The Common Law and Statutes

Peter L. Strauss, Columbia Law School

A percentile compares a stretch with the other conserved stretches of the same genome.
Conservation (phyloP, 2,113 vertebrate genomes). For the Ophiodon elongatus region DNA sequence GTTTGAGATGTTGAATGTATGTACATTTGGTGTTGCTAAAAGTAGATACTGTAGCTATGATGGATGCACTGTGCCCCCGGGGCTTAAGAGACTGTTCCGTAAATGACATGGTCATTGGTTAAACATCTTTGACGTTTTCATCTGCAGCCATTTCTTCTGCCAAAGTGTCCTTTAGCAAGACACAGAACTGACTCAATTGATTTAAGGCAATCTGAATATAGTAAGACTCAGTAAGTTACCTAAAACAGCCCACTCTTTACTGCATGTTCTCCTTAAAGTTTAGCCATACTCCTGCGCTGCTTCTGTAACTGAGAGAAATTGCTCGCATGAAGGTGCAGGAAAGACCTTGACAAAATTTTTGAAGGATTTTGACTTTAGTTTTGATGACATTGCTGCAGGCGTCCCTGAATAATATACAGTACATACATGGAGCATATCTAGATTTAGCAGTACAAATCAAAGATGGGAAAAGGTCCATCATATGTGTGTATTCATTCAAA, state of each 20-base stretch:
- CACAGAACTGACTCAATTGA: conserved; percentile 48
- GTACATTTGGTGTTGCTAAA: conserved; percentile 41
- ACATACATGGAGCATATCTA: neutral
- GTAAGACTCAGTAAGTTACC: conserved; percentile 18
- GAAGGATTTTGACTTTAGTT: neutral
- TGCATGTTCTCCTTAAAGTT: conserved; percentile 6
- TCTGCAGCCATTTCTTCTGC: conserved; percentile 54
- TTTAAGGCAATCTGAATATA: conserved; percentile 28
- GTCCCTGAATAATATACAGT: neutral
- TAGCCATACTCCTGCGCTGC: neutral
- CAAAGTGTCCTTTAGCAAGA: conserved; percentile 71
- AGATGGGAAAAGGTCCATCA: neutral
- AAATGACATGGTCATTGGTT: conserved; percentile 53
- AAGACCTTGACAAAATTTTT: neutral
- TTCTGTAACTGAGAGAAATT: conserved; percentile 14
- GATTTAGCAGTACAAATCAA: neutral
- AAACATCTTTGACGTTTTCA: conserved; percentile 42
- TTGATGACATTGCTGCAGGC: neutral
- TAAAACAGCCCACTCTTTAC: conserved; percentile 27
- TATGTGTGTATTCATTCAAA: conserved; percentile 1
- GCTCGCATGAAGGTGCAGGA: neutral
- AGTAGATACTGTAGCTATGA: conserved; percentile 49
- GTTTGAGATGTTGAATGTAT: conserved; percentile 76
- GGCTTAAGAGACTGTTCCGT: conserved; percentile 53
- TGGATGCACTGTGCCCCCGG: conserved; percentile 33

Originally presented as a part of the John R. Coen Lecture Series at the University of Colorado School of Law on April 20, 1998, this essay takes issue with the currently fashionable argument that statutory meaning is forever fixed by a statute's text as it would have been understood when it was written. This static view of meaning, it argues, tends to defeat, not support, legislative processes, by engendering excessive friction between the legislative and judicial branches. Nor can it be defended, in a common law system, by the bromide that only a legislature is authorized to make law; while legislative authority is primary, courts are also sources of law through the operation of the common law system of precedent. Indeed, the application of the system of precedent to statutory interpretation in the United States, a natural element of our common law heritage, makes the "static meaning" position incoherent. Drawing comparisons to civilian systems and textual opinions from the Supreme Court, the essay concludes that static textualism ignores the precedential quality of judicial decision and defeats the evolution of law through interaction between legislatures and judiciaries, that are defining characteristics of our common law system.